Mount Olive trades forest access for NCSU advice
By Steve Herring
Published in News on December 21, 2008 2:00 AM
MOUNT OLIVE -- Along with serving as a way to dispose of treated wastewater, the town's new tree farm also will be part of a research program through North Carolina State University.
The research isn't a revenue producer for the town, but already has produced some side benefits including advice on forest management and wetlands.
The university's forestry department became involved with the town after Town Manager Charles Brown had to decline an invitation to attend an urban forestry workshop at N.C. State.
In his reply, Brown offered that the town might have something to offer the college's forestry department.
"I told them we have 145 to 160 acres of trees and that it might be a research opportunity and they jumped on it," Brown said.
Two professors and two doctors from the university toured the new wastewater treatment plant and tree farm and told Brown what they wanted to do.
Brown said there is a concern now about all of the pharmaceuticals, antibiotics, growth hormones and "all of that other stuff" that goes into the wastewater system.
"There is no waste treatment plant that can remove that," Brown said. "We can take all of the other stuff out, but it does not remove those materials. In typical surface water application, using Raleigh for example, when they discharge that treated wastewater into the Neuse River all of those things go back in there and it comes to the next town downstream. They draw it out treat it for drinking water and once again those materials are not removed. Nobody knows how significant an issue it is. They are trace amounts, but it is kind of on the radar screen."
Mount Olive uses land application in its tree farm to dispose of its treated wastewater.
"One of the things they want to do is come down and take growth samples off the trees," Brown said. "Each of those trees is going to drink four gallons of water a day -- water that has gone through our plant and that has been treated and applied to the farm.
"I think what their thinking in their research is that those trees are absorbing those materials into the leaves and materials of the tree. The advantage to that would be that its being removed from the surface water system because when you harvest the trees you sort of take it (chemicals) out of the food chain."
Students will identify a tree or trees by using global positioning systems so they can go back to the same tree every time to check growth and perform testing.
"It will give us a lot of insight into what the advantages are to having those trees down there," Brown said. "Those sycamore trees have huge leaves which makes them drink more water and means they produce more oxygen."
There are 90,000 trees on the farm, all hand-planted.
Town engineers and contractors initially said it would take seven years before the trees would be ready for harvest. More will be planted as the trees are harvested.
"The department we are working with is the forest technology department at State and they think there may be a more efficient way to do that," Brown said. "Not only are they going to be doing research on the trees, they'll also be advising us on more efficient forest management techniques. We have a huge advantage we will gain by working with them."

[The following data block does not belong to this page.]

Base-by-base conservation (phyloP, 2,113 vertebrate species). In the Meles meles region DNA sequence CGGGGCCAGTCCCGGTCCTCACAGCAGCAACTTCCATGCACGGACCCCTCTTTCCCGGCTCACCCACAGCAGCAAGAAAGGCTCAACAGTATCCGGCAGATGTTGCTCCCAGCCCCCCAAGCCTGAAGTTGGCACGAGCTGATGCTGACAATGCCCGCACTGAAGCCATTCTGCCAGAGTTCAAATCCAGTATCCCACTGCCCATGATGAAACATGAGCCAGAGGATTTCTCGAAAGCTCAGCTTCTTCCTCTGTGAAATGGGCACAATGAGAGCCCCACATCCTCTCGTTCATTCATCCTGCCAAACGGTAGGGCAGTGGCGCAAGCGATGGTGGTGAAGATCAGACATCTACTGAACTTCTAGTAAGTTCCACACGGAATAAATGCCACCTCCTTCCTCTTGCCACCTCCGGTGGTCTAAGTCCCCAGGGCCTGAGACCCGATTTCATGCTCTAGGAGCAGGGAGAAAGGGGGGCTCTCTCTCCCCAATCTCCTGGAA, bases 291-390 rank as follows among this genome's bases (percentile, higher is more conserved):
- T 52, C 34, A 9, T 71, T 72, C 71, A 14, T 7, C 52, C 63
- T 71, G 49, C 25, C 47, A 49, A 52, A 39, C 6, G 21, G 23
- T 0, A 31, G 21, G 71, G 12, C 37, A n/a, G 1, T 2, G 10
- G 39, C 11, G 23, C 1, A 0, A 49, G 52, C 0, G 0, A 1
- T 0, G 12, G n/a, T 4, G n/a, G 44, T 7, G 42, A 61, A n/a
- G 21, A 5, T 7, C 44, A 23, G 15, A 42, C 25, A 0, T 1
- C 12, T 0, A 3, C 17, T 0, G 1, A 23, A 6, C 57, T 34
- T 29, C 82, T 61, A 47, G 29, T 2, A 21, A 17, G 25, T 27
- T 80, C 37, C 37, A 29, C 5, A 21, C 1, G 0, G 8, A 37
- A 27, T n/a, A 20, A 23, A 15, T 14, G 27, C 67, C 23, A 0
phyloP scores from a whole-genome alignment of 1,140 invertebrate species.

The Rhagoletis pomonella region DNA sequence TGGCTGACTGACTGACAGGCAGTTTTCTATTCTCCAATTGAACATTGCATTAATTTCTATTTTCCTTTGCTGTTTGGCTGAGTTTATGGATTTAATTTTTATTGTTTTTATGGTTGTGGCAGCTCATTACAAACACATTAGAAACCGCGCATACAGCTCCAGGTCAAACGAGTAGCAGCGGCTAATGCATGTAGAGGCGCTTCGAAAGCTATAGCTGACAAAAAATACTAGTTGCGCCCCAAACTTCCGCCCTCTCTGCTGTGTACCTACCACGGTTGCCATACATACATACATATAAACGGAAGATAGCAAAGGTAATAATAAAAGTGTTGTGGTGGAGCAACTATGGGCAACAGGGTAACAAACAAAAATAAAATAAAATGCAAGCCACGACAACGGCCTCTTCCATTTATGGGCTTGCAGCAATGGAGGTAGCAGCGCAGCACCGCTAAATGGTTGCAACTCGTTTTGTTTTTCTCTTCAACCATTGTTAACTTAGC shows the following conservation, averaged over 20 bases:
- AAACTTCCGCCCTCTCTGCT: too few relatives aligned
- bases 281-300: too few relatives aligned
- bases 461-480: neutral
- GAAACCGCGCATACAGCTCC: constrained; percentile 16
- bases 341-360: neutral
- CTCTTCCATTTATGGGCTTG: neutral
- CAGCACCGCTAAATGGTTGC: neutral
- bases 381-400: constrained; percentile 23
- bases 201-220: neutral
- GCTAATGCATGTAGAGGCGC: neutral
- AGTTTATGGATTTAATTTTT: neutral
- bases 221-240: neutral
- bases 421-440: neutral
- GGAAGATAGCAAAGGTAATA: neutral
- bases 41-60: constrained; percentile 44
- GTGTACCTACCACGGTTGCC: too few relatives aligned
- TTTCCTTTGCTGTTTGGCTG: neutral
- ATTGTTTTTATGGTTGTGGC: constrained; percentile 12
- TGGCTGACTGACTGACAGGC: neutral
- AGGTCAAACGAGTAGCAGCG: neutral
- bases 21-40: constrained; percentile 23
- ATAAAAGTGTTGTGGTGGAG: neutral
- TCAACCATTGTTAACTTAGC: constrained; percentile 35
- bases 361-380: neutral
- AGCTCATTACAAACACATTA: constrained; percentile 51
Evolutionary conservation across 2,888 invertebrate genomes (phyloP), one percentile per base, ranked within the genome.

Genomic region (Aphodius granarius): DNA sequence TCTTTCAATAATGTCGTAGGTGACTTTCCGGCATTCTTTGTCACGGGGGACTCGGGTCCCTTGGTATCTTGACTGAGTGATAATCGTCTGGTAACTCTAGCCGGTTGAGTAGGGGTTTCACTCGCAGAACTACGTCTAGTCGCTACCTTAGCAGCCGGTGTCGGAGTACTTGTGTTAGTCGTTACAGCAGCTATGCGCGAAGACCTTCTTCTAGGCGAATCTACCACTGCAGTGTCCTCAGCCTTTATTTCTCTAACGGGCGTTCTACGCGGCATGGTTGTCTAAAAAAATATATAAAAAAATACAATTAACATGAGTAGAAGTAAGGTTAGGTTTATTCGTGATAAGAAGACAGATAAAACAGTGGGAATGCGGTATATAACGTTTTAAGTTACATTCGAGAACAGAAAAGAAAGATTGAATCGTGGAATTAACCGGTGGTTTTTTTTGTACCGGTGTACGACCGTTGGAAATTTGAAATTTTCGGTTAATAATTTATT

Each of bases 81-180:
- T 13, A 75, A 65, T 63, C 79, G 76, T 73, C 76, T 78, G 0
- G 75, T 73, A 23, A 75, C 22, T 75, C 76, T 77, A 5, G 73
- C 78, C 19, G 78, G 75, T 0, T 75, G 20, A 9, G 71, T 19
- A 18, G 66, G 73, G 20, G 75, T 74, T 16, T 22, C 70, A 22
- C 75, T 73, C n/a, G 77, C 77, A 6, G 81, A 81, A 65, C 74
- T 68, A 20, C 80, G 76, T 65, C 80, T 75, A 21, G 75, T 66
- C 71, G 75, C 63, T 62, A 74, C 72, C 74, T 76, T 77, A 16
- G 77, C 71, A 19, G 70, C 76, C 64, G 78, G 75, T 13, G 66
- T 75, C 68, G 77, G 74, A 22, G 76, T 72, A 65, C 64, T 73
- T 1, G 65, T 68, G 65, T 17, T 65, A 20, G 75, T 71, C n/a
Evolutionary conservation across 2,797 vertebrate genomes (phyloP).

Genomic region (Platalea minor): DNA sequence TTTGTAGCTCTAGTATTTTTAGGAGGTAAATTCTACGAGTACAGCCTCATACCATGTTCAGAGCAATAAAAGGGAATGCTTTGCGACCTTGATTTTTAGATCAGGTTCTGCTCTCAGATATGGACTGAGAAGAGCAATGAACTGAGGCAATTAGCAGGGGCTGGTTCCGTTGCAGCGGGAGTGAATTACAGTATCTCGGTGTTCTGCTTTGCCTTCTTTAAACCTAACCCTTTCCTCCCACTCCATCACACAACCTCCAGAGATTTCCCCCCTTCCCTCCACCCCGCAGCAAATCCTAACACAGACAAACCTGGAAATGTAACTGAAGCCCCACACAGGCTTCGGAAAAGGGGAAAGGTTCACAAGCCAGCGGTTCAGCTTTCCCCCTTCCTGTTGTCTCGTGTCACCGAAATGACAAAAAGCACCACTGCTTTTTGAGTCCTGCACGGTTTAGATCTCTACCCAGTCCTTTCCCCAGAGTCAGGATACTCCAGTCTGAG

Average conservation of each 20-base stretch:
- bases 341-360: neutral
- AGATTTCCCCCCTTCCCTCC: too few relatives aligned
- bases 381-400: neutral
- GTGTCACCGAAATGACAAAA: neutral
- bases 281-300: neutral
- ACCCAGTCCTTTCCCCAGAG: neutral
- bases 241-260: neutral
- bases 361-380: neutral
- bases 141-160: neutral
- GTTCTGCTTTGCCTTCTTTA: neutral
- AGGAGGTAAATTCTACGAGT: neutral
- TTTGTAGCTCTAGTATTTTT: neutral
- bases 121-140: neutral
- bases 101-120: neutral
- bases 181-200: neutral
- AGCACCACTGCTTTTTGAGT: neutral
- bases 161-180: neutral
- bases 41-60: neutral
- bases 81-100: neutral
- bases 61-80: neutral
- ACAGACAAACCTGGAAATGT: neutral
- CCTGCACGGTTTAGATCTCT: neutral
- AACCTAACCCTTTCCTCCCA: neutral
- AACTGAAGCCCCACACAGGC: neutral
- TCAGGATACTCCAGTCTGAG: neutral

Brown said he is unsure how much the town will make off the trees. He said he is not sure it will be enough to pay the operating cost for the farm since it is "pretty labor intensive" operation.
The trees have to be looked after, trimmed and mowed and there 120 miles of drip irrigation lines that must be maintained, he said.
"There is a lot more to operating the farm than most people realize," Brown said. "We have to have a wildlife control program. Deer can be a problem eating the trees and tearing up the drip lines."
A hog lagoon was on the plant site when the land was purchased. The town didn't just have to maintain the land in the condition it was when it was purchased -- it had to go back to pre-hog farm conditions.
"That means we had to restore wetlands that were there prior to the hog lagoons being put in," Brown said.
The town has since restored somewhere in neighborhood of 20-30 acres of wetlands that were not there when town obtained the property.
"As I understand it from the people at N.C. State you can 'bank' those wetlands, there is a wetlands mitigation program, with the state," Brown said. "Say our number is 20 acres, we can put those in the 'bank' so to speak. If a developer anywhere else in the Cape Fear watershed wants to build a subdivision or shopping center and he is going to have to disturb five acres of wetlands he can go to our account in the 'bank' and buy those five acres from the Town of Mount Olive.
"It is not an immediate revenue producer for us, but we have the potential to sell those restored wetlands for someone else to use in the watershed. Potentially it could be a significant amount of money down the road. I don't know that we would have known that without the folks from N.C. State coming down and pointing that out to us."
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